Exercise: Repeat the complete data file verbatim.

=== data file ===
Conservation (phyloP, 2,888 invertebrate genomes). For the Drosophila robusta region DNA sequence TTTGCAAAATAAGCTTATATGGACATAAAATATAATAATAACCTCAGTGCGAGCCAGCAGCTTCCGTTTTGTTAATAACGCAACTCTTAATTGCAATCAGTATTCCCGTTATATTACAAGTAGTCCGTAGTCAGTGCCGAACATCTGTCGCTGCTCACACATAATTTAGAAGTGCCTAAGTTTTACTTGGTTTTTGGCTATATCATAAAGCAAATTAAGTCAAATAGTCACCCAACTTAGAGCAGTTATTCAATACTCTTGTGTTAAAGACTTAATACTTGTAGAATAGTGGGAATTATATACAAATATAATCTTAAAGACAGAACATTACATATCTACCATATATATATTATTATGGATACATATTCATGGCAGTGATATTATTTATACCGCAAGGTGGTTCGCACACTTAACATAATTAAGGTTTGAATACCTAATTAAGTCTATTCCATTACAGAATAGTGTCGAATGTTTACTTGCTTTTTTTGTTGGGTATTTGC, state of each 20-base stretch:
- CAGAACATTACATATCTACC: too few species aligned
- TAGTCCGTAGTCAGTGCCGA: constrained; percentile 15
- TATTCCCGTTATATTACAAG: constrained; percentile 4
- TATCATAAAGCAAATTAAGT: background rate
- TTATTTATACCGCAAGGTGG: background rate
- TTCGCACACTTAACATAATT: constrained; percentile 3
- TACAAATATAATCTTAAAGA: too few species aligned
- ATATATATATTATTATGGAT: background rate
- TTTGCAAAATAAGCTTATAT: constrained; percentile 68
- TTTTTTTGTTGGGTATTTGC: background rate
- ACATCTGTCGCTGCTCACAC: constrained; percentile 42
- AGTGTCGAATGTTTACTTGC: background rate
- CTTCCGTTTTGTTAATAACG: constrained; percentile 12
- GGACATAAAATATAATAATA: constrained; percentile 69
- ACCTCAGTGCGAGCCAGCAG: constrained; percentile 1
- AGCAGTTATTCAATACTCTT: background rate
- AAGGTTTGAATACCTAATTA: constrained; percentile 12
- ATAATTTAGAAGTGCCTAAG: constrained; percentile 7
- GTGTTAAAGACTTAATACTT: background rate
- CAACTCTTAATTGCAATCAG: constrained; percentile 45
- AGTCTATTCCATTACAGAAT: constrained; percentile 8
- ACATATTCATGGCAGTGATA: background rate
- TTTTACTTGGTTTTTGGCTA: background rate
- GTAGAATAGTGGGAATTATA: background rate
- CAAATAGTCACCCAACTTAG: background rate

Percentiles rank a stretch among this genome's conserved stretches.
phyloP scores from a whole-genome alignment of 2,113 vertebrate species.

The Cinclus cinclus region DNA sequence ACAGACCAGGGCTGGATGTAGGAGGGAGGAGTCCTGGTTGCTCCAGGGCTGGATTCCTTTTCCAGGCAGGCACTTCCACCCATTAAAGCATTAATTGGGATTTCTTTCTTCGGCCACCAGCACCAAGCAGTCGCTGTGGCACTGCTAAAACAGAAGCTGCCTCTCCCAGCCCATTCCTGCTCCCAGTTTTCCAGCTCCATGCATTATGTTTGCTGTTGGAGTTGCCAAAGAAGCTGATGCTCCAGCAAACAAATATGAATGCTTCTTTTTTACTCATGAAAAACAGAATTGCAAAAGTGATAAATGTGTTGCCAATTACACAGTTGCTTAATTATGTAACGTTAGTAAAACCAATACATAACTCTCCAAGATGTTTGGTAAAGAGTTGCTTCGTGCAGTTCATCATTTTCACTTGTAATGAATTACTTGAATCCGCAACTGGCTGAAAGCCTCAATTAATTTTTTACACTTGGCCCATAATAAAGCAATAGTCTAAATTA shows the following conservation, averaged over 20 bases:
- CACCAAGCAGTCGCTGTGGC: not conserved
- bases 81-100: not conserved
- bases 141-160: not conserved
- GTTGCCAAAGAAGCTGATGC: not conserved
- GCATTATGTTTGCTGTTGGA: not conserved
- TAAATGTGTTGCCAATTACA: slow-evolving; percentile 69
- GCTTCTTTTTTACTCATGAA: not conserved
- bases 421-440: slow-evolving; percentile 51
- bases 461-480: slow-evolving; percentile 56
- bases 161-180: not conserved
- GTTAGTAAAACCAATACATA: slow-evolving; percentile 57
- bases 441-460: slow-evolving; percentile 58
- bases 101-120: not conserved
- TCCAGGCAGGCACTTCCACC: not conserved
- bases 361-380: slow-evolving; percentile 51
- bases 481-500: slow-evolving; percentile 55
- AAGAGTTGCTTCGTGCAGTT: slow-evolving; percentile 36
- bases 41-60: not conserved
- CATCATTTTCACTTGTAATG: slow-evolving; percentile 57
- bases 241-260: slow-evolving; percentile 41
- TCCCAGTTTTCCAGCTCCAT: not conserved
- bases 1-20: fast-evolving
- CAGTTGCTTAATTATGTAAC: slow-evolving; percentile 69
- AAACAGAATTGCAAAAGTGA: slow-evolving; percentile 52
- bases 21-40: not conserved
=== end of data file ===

Conservation (phyloP, 2,888 invertebrate genomes). For the Drosophila robusta region DNA sequence TTTGCAAAATAAGCTTATATGGACATAAAATATAATAATAACCTCAGTGCGAGCCAGCAGCTTCCGTTTTGTTAATAACGCAACTCTTAATTGCAATCAGTATTCCCGTTATATTACAAGTAGTCCGTAGTCAGTGCCGAACATCTGTCGCTGCTCACACATAATTTAGAAGTGCCTAAGTTTTACTTGGTTTTTGGCTATATCATAAAGCAAATTAAGTCAAATAGTCACCCAACTTAGAGCAGTTATTCAATACTCTTGTGTTAAAGACTTAATACTTGTAGAATAGTGGGAATTATATACAAATATAATCTTAAAGACAGAACATTACATATCTACCATATATATATTATTATGGATACATATTCATGGCAGTGATATTATTTATACCGCAAGGTGGTTCGCACACTTAACATAATTAAGGTTTGAATACCTAATTAAGTCTATTCCATTACAGAATAGTGTCGAATGTTTACTTGCTTTTTTTGTTGGGTATTTGC, state of each 20-base stretch:
- CAGAACATTACATATCTACC: too few species aligned
- TAGTCCGTAGTCAGTGCCGA: constrained; percentile 15
- TATTCCCGTTATATTACAAG: constrained; percentile 4
- TATCATAAAGCAAATTAAGT: background rate
- TTATTTATACCGCAAGGTGG: background rate
- TTCGCACACTTAACATAATT: constrained; percentile 3
- TACAAATATAATCTTAAAGA: too few species aligned
- ATATATATATTATTATGGAT: background rate
- TTTGCAAAATAAGCTTATAT: constrained; percentile 68
- TTTTTTTGTTGGGTATTTGC: background rate
- ACATCTGTCGCTGCTCACAC: constrained; percentile 42
- AGTGTCGAATGTTTACTTGC: background rate
- CTTCCGTTTTGTTAATAACG: constrained; percentile 12
- GGACATAAAATATAATAATA: constrained; percentile 69
- ACCTCAGTGCGAGCCAGCAG: constrained; percentile 1
- AGCAGTTATTCAATACTCTT: background rate
- AAGGTTTGAATACCTAATTA: constrained; percentile 12
- ATAATTTAGAAGTGCCTAAG: constrained; percentile 7
- GTGTTAAAGACTTAATACTT: background rate
- CAACTCTTAATTGCAATCAG: constrained; percentile 45
- AGTCTATTCCATTACAGAAT: constrained; percentile 8
- ACATATTCATGGCAGTGATA: background rate
- TTTTACTTGGTTTTTGGCTA: background rate
- GTAGAATAGTGGGAATTATA: background rate
- CAAATAGTCACCCAACTTAG: background rate

Percentiles rank a stretch among this genome's conserved stretches.
phyloP scores from a whole-genome alignment of 2,113 vertebrate species.

The Cinclus cinclus region DNA sequence ACAGACCAGGGCTGGATGTAGGAGGGAGGAGTCCTGGTTGCTCCAGGGCTGGATTCCTTTTCCAGGCAGGCACTTCCACCCATTAAAGCATTAATTGGGATTTCTTTCTTCGGCCACCAGCACCAAGCAGTCGCTGTGGCACTGCTAAAACAGAAGCTGCCTCTCCCAGCCCATTCCTGCTCCCAGTTTTCCAGCTCCATGCATTATGTTTGCTGTTGGAGTTGCCAAAGAAGCTGATGCTCCAGCAAACAAATATGAATGCTTCTTTTTTACTCATGAAAAACAGAATTGCAAAAGTGATAAATGTGTTGCCAATTACACAGTTGCTTAATTATGTAACGTTAGTAAAACCAATACATAACTCTCCAAGATGTTTGGTAAAGAGTTGCTTCGTGCAGTTCATCATTTTCACTTGTAATGAATTACTTGAATCCGCAACTGGCTGAAAGCCTCAATTAATTTTTTACACTTGGCCCATAATAAAGCAATAGTCTAAATTA shows the following conservation, averaged over 20 bases:
- CACCAAGCAGTCGCTGTGGC: not conserved
- bases 81-100: not conserved
- bases 141-160: not conserved
- GTTGCCAAAGAAGCTGATGC: not conserved
- GCATTATGTTTGCTGTTGGA: not conserved
- TAAATGTGTTGCCAATTACA: slow-evolving; percentile 69
- GCTTCTTTTTTACTCATGAA: not conserved
- bases 421-440: slow-evolving; percentile 51
- bases 461-480: slow-evolving; percentile 56
- bases 161-180: not conserved
- GTTAGTAAAACCAATACATA: slow-evolving; percentile 57
- bases 441-460: slow-evolving; percentile 58
- bases 101-120: not conserved
- TCCAGGCAGGCACTTCCACC: not conserved
- bases 361-380: slow-evolving; percentile 51
- bases 481-500: slow-evolving; percentile 55
- AAGAGTTGCTTCGTGCAGTT: slow-evolving; percentile 36
- bases 41-60: not conserved
- CATCATTTTCACTTGTAATG: slow-evolving; percentile 57
- bases 241-260: slow-evolving; percentile 41
- TCCCAGTTTTCCAGCTCCAT: not conserved
- bases 1-20: fast-evolving
- CAGTTGCTTAATTATGTAAC: slow-evolving; percentile 69
- AAACAGAATTGCAAAAGTGA: slow-evolving; percentile 52
- bases 21-40: not conserved